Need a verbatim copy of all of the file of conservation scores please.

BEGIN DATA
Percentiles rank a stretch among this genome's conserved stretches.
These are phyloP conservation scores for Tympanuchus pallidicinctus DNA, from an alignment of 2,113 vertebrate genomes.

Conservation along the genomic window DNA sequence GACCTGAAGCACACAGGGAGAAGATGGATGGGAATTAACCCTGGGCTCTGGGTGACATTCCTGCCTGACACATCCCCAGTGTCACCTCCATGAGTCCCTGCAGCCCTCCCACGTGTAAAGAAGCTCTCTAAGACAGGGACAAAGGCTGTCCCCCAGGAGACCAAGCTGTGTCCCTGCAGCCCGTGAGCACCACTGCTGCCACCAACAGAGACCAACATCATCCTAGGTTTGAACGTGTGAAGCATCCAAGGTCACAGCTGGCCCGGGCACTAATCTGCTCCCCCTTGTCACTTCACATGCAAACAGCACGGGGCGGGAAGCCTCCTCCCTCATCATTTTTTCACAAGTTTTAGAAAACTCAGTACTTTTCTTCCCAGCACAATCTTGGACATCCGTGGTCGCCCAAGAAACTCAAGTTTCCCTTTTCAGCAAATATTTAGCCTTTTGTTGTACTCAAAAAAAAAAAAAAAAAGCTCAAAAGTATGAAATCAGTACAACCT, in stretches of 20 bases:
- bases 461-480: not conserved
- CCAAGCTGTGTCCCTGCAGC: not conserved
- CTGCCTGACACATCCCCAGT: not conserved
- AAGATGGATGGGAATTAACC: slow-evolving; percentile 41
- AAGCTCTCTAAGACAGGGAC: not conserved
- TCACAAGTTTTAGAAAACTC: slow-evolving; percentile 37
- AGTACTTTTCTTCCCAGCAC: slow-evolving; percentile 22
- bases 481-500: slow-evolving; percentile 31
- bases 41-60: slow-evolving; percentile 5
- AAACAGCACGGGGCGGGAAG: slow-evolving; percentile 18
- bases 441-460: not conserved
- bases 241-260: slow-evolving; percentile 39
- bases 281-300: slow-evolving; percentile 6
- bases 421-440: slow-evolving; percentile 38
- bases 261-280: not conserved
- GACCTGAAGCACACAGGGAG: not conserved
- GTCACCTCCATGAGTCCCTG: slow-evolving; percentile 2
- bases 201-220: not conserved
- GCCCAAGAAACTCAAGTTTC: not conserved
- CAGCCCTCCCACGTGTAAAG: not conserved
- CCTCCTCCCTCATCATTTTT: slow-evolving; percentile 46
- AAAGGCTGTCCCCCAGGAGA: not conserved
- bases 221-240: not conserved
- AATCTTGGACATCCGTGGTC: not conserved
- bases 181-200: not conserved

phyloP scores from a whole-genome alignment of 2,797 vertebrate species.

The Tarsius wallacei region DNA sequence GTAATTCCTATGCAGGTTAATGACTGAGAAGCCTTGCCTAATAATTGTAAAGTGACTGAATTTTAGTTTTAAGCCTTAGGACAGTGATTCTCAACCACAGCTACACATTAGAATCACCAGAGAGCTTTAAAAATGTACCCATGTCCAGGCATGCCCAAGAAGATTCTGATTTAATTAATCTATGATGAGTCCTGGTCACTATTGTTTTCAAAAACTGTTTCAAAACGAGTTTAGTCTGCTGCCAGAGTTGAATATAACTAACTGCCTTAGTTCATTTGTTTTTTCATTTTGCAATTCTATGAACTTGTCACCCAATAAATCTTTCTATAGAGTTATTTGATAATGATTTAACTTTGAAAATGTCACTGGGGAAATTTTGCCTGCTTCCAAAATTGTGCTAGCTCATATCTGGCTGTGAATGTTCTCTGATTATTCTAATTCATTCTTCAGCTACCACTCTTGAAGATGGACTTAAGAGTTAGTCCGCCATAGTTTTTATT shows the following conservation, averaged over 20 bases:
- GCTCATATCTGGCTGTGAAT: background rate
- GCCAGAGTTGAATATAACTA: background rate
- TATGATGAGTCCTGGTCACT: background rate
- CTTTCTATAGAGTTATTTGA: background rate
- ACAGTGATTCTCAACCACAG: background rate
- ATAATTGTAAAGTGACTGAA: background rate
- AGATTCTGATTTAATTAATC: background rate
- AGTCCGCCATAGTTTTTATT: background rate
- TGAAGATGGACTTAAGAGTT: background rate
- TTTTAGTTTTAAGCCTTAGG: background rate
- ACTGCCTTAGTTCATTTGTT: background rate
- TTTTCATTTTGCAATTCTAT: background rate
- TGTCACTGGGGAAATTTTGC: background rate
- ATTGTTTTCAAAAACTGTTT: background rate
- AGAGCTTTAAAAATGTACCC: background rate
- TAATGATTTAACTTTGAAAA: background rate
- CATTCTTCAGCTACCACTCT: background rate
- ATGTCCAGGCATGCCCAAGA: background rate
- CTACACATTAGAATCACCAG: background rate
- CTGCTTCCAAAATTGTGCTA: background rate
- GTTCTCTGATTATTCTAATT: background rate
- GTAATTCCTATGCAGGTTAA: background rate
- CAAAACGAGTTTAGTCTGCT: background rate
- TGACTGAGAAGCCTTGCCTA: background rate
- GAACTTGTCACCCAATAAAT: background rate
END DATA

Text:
Percentiles rank a stretch among this genome's conserved stretches.
These are phyloP conservation scores for Tympanuchus pallidicinctus DNA, from an alignment of 2,113 vertebrate genomes.

Conservation along the genomic window DNA sequence GACCTGAAGCACACAGGGAGAAGATGGATGGGAATTAACCCTGGGCTCTGGGTGACATTCCTGCCTGACACATCCCCAGTGTCACCTCCATGAGTCCCTGCAGCCCTCCCACGTGTAAAGAAGCTCTCTAAGACAGGGACAAAGGCTGTCCCCCAGGAGACCAAGCTGTGTCCCTGCAGCCCGTGAGCACCACTGCTGCCACCAACAGAGACCAACATCATCCTAGGTTTGAACGTGTGAAGCATCCAAGGTCACAGCTGGCCCGGGCACTAATCTGCTCCCCCTTGTCACTTCACATGCAAACAGCACGGGGCGGGAAGCCTCCTCCCTCATCATTTTTTCACAAGTTTTAGAAAACTCAGTACTTTTCTTCCCAGCACAATCTTGGACATCCGTGGTCGCCCAAGAAACTCAAGTTTCCCTTTTCAGCAAATATTTAGCCTTTTGTTGTACTCAAAAAAAAAAAAAAAAAGCTCAAAAGTATGAAATCAGTACAACCT, in stretches of 20 bases:
- bases 461-480: not conserved
- CCAAGCTGTGTCCCTGCAGC: not conserved
- CTGCCTGACACATCCCCAGT: not conserved
- AAGATGGATGGGAATTAACC: slow-evolving; percentile 41
- AAGCTCTCTAAGACAGGGAC: not conserved
- TCACAAGTTTTAGAAAACTC: slow-evolving; percentile 37
- AGTACTTTTCTTCCCAGCAC: slow-evolving; percentile 22
- bases 481-500: slow-evolving; percentile 31
- bases 41-60: slow-evolving; percentile 5
- AAACAGCACGGGGCGGGAAG: slow-evolving; percentile 18
- bases 441-460: not conserved
- bases 241-260: slow-evolving; percentile 39
- bases 281-300: slow-evolving; percentile 6
- bases 421-440: slow-evolving; percentile 38
- bases 261-280: not conserved
- GACCTGAAGCACACAGGGAG: not conserved
- GTCACCTCCATGAGTCCCTG: slow-evolving; percentile 2
- bases 201-220: not conserved
- GCCCAAGAAACTCAAGTTTC: not conserved
- CAGCCCTCCCACGTGTAAAG: not conserved
- CCTCCTCCCTCATCATTTTT: slow-evolving; percentile 46
- AAAGGCTGTCCCCCAGGAGA: not conserved
- bases 221-240: not conserved
- AATCTTGGACATCCGTGGTC: not conserved
- bases 181-200: not conserved

phyloP scores from a whole-genome alignment of 2,797 vertebrate species.

The Tarsius wallacei region DNA sequence GTAATTCCTATGCAGGTTAATGACTGAGAAGCCTTGCCTAATAATTGTAAAGTGACTGAATTTTAGTTTTAAGCCTTAGGACAGTGATTCTCAACCACAGCTACACATTAGAATCACCAGAGAGCTTTAAAAATGTACCCATGTCCAGGCATGCCCAAGAAGATTCTGATTTAATTAATCTATGATGAGTCCTGGTCACTATTGTTTTCAAAAACTGTTTCAAAACGAGTTTAGTCTGCTGCCAGAGTTGAATATAACTAACTGCCTTAGTTCATTTGTTTTTTCATTTTGCAATTCTATGAACTTGTCACCCAATAAATCTTTCTATAGAGTTATTTGATAATGATTTAACTTTGAAAATGTCACTGGGGAAATTTTGCCTGCTTCCAAAATTGTGCTAGCTCATATCTGGCTGTGAATGTTCTCTGATTATTCTAATTCATTCTTCAGCTACCACTCTTGAAGATGGACTTAAGAGTTAGTCCGCCATAGTTTTTATT shows the following conservation, averaged over 20 bases:
- GCTCATATCTGGCTGTGAAT: background rate
- GCCAGAGTTGAATATAACTA: background rate
- TATGATGAGTCCTGGTCACT: background rate
- CTTTCTATAGAGTTATTTGA: background rate
- ACAGTGATTCTCAACCACAG: background rate
- ATAATTGTAAAGTGACTGAA: background rate
- AGATTCTGATTTAATTAATC: background rate
- AGTCCGCCATAGTTTTTATT: background rate
- TGAAGATGGACTTAAGAGTT: background rate
- TTTTAGTTTTAAGCCTTAGG: background rate
- ACTGCCTTAGTTCATTTGTT: background rate
- TTTTCATTTTGCAATTCTAT: background rate
- TGTCACTGGGGAAATTTTGC: background rate
- ATTGTTTTCAAAAACTGTTT: background rate
- AGAGCTTTAAAAATGTACCC: background rate
- TAATGATTTAACTTTGAAAA: background rate
- CATTCTTCAGCTACCACTCT: background rate
- ATGTCCAGGCATGCCCAAGA: background rate
- CTACACATTAGAATCACCAG: background rate
- CTGCTTCCAAAATTGTGCTA: background rate
- GTTCTCTGATTATTCTAATT: background rate
- GTAATTCCTATGCAGGTTAA: background rate
- CAAAACGAGTTTAGTCTGCT: background rate
- TGACTGAGAAGCCTTGCCTA: background rate
- GAACTTGTCACCCAATAAAT: background rate